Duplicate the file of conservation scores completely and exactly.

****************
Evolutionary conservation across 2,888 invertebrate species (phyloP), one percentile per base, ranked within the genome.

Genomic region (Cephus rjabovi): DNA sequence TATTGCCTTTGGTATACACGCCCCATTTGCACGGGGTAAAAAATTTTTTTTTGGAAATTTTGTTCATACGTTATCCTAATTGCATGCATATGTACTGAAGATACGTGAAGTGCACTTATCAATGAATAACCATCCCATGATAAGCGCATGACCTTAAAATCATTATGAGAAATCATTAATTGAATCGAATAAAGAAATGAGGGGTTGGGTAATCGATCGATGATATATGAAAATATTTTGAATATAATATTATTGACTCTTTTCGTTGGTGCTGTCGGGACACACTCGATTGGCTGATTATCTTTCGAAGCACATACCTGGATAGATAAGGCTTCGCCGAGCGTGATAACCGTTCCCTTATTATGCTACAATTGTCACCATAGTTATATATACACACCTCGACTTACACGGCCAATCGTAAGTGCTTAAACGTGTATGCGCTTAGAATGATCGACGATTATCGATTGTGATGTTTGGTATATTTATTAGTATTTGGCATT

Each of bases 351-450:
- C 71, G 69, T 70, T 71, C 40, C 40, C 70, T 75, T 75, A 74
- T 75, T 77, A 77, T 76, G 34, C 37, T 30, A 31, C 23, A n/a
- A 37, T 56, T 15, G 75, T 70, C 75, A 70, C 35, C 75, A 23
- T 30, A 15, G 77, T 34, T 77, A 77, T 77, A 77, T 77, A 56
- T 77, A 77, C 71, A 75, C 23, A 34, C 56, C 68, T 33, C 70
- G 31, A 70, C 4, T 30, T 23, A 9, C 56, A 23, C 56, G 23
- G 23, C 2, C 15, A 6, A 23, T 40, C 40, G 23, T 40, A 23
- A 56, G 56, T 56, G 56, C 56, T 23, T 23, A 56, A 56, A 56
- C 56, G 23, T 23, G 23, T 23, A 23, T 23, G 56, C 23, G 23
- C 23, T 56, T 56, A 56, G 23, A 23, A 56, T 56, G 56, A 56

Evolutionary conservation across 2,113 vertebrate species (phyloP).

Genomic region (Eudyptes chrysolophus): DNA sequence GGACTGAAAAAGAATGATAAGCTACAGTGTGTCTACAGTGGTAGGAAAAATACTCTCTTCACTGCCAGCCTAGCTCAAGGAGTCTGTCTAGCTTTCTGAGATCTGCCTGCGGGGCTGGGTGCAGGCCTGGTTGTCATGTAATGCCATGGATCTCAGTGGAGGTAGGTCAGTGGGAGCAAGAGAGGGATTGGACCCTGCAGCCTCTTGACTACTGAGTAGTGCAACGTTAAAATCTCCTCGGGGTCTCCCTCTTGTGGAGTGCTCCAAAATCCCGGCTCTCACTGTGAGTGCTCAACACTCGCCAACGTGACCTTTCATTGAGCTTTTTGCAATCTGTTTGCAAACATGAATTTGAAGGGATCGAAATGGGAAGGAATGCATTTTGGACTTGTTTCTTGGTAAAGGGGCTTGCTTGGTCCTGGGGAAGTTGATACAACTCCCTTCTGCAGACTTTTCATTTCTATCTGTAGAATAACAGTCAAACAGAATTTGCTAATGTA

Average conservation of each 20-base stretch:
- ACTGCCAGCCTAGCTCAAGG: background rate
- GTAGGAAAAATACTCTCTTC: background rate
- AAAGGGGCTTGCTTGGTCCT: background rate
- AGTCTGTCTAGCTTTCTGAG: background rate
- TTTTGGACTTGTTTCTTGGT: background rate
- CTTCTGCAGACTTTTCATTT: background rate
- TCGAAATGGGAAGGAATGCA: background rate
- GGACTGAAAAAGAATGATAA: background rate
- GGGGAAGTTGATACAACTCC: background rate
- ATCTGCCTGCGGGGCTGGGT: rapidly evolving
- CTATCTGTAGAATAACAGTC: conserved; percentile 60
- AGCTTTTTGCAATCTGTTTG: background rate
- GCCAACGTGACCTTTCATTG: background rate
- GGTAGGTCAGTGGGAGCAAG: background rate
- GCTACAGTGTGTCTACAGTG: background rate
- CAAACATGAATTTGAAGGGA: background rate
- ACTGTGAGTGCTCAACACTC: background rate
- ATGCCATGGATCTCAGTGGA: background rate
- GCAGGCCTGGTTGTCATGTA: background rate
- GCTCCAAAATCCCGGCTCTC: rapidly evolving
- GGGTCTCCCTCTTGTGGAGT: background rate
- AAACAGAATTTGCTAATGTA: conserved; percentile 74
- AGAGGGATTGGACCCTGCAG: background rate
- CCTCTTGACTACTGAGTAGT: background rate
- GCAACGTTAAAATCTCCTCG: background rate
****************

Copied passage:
Evolutionary conservation across 2,888 invertebrate species (phyloP), one percentile per base, ranked within the genome.

Genomic region (Cephus rjabovi): DNA sequence TATTGCCTTTGGTATACACGCCCCATTTGCACGGGGTAAAAAATTTTTTTTTGGAAATTTTGTTCATACGTTATCCTAATTGCATGCATATGTACTGAAGATACGTGAAGTGCACTTATCAATGAATAACCATCCCATGATAAGCGCATGACCTTAAAATCATTATGAGAAATCATTAATTGAATCGAATAAAGAAATGAGGGGTTGGGTAATCGATCGATGATATATGAAAATATTTTGAATATAATATTATTGACTCTTTTCGTTGGTGCTGTCGGGACACACTCGATTGGCTGATTATCTTTCGAAGCACATACCTGGATAGATAAGGCTTCGCCGAGCGTGATAACCGTTCCCTTATTATGCTACAATTGTCACCATAGTTATATATACACACCTCGACTTACACGGCCAATCGTAAGTGCTTAAACGTGTATGCGCTTAGAATGATCGACGATTATCGATTGTGATGTTTGGTATATTTATTAGTATTTGGCATT

Each of bases 351-450:
- C 71, G 69, T 70, T 71, C 40, C 40, C 70, T 75, T 75, A 74
- T 75, T 77, A 77, T 76, G 34, C 37, T 30, A 31, C 23, A n/a
- A 37, T 56, T 15, G 75, T 70, C 75, A 70, C 35, C 75, A 23
- T 30, A 15, G 77, T 34, T 77, A 77, T 77, A 77, T 77, A 56
- T 77, A 77, C 71, A 75, C 23, A 34, C 56, C 68, T 33, C 70
- G 31, A 70, C 4, T 30, T 23, A 9, C 56, A 23, C 56, G 23
- G 23, C 2, C 15, A 6, A 23, T 40, C 40, G 23, T 40, A 23
- A 56, G 56, T 56, G 56, C 56, T 23, T 23, A 56, A 56, A 56
- C 56, G 23, T 23, G 23, T 23, A 23, T 23, G 56, C 23, G 23
- C 23, T 56, T 56, A 56, G 23, A 23, A 56, T 56, G 56, A 56

Evolutionary conservation across 2,113 vertebrate species (phyloP).

Genomic region (Eudyptes chrysolophus): DNA sequence GGACTGAAAAAGAATGATAAGCTACAGTGTGTCTACAGTGGTAGGAAAAATACTCTCTTCACTGCCAGCCTAGCTCAAGGAGTCTGTCTAGCTTTCTGAGATCTGCCTGCGGGGCTGGGTGCAGGCCTGGTTGTCATGTAATGCCATGGATCTCAGTGGAGGTAGGTCAGTGGGAGCAAGAGAGGGATTGGACCCTGCAGCCTCTTGACTACTGAGTAGTGCAACGTTAAAATCTCCTCGGGGTCTCCCTCTTGTGGAGTGCTCCAAAATCCCGGCTCTCACTGTGAGTGCTCAACACTCGCCAACGTGACCTTTCATTGAGCTTTTTGCAATCTGTTTGCAAACATGAATTTGAAGGGATCGAAATGGGAAGGAATGCATTTTGGACTTGTTTCTTGGTAAAGGGGCTTGCTTGGTCCTGGGGAAGTTGATACAACTCCCTTCTGCAGACTTTTCATTTCTATCTGTAGAATAACAGTCAAACAGAATTTGCTAATGTA

Average conservation of each 20-base stretch:
- ACTGCCAGCCTAGCTCAAGG: background rate
- GTAGGAAAAATACTCTCTTC: background rate
- AAAGGGGCTTGCTTGGTCCT: background rate
- AGTCTGTCTAGCTTTCTGAG: background rate
- TTTTGGACTTGTTTCTTGGT: background rate
- CTTCTGCAGACTTTTCATTT: background rate
- TCGAAATGGGAAGGAATGCA: background rate
- GGACTGAAAAAGAATGATAA: background rate
- GGGGAAGTTGATACAACTCC: background rate
- ATCTGCCTGCGGGGCTGGGT: rapidly evolving
- CTATCTGTAGAATAACAGTC: conserved; percentile 60
- AGCTTTTTGCAATCTGTTTG: background rate
- GCCAACGTGACCTTTCATTG: background rate
- GGTAGGTCAGTGGGAGCAAG: background rate
- GCTACAGTGTGTCTACAGTG: background rate
- CAAACATGAATTTGAAGGGA: background rate
- ACTGTGAGTGCTCAACACTC: background rate
- ATGCCATGGATCTCAGTGGA: background rate
- GCAGGCCTGGTTGTCATGTA: background rate
- GCTCCAAAATCCCGGCTCTC: rapidly evolving
- GGGTCTCCCTCTTGTGGAGT: background rate
- AAACAGAATTTGCTAATGTA: conserved; percentile 74
- AGAGGGATTGGACCCTGCAG: background rate
- CCTCTTGACTACTGAGTAGT: background rate
- GCAACGTTAAAATCTCCTCG: background rate